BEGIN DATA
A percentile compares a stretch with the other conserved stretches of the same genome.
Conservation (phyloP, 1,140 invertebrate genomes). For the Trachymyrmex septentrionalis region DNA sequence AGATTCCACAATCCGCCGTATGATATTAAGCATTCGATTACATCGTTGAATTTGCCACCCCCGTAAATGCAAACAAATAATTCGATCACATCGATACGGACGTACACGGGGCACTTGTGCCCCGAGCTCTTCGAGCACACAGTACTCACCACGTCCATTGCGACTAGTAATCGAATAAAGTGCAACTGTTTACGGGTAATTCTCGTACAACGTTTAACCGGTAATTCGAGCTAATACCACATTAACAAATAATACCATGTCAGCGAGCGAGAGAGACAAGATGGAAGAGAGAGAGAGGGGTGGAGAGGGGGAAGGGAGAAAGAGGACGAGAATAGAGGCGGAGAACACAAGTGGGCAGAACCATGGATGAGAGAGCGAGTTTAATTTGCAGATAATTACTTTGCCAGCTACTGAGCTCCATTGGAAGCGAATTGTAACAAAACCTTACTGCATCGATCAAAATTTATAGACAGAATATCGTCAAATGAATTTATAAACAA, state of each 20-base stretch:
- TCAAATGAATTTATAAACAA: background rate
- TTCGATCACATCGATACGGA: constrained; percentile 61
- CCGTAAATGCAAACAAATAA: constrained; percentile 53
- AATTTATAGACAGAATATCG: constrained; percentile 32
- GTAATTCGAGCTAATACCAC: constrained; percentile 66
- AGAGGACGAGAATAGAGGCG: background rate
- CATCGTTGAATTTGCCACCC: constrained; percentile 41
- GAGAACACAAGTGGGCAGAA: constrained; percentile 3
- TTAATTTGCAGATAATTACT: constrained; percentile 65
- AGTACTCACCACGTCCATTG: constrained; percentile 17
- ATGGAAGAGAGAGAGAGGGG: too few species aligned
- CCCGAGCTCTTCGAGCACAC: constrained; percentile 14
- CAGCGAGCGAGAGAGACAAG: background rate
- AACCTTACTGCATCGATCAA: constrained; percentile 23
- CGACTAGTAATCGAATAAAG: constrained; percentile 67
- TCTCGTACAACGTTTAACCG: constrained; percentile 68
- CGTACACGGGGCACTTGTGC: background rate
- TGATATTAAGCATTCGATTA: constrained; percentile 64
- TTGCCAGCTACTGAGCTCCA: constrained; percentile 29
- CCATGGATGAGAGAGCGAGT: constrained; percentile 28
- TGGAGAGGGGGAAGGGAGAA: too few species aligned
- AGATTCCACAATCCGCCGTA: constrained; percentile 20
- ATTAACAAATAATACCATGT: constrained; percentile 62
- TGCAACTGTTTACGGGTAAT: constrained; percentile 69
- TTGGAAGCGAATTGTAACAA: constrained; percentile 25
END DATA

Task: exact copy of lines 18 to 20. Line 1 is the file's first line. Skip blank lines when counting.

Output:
- TCTCGTACAACGTTTAACCG: constrained; percentile 68
- CGTACACGGGGCACTTGTGC: background rate
- TGATATTAAGCATTCGATTA: constrained; percentile 64